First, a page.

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A case study in planning for public health education: the organ and tissue donation experience.
  • Published Date:
    1994 Sep-Oct
  • Source:
    Public Health Rep. 109(5):626-631
  • Language:
    English
Filetype[PDF-1.07 MB]


Details:
  • Alternative Title:
    Public Health Rep
  • Description:
    The chasm between the supply and demand of donated organs and tissues continues to grow despite widespread public awareness of transplantation and numerous efforts to educate the public about organ donation. It is fast becoming a significant public health problem in this country. The need for more effective public education is well documented in the literature on transplantation and is a primary objective of organizations in the transplant field. In response to this need, the Division of Organ Transplantation in the Health Resources and Services Administration of the Public Health Service initiated a project to examine the nature and scope of donation education initiatives throughout the country, to identify shortcomings, and to suggest ways the Federal Government could contribute to the effectiveness of public education in organ and tissue donation. The project resulted in the development of a protocol that also is applicable to other health education programs. Its major steps consisted of assessing the status of donation-related public education in the United States, identifying existing needs in donation education by applying principles learned from other public health education programs, and identifying roles that could be assumed to help strengthen the American public's commitment to organ and tissue donation. These roles, which could be adopted by an transplant-related organization, were as broker of knowledge, producer of educational strategies, energizer through communications research, and catalyst by bringing together other groups. This approach to needs assessment and planning may provide useful insights both for those concerned with transplants and for professionals conducting education campaigns related to other public health issues.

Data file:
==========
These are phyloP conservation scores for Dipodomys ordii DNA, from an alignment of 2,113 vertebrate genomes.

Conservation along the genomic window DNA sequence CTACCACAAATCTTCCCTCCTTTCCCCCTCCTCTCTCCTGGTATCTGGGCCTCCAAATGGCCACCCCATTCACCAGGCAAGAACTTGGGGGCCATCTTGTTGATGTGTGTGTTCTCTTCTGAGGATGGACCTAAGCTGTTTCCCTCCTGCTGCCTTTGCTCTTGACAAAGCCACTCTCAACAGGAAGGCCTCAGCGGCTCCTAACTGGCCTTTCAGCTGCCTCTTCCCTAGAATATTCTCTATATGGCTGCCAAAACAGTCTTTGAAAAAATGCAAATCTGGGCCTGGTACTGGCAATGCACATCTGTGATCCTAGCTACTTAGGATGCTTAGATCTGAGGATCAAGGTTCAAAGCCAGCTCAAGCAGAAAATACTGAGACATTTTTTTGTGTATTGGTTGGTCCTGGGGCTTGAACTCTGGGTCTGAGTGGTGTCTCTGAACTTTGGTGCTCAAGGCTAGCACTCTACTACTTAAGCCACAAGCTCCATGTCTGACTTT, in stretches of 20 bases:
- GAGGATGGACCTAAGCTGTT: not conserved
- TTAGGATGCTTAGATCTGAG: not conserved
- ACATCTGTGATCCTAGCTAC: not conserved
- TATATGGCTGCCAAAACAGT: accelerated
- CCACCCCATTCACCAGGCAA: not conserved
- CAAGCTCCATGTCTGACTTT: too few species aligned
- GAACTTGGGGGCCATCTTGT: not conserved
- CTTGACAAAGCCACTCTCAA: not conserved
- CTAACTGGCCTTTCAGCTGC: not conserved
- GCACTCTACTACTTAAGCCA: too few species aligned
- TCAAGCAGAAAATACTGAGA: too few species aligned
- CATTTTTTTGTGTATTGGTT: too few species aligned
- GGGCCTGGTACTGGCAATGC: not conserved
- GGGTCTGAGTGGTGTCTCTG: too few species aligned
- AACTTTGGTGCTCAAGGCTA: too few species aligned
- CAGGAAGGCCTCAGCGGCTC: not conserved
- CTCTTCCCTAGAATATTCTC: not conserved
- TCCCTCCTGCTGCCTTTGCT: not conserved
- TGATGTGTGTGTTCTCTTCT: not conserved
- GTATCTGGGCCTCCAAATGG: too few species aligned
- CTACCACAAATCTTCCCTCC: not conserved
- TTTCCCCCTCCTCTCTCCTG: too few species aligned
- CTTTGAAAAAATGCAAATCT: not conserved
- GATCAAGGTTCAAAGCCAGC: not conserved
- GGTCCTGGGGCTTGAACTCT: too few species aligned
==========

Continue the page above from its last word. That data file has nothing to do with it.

• Pubmed ID:
    7938382
  • Pubmed Central ID:
    PMCnull
  • Document Type:
  • Main Document Checksum:
  • Supporting Files:
    No Additional Files
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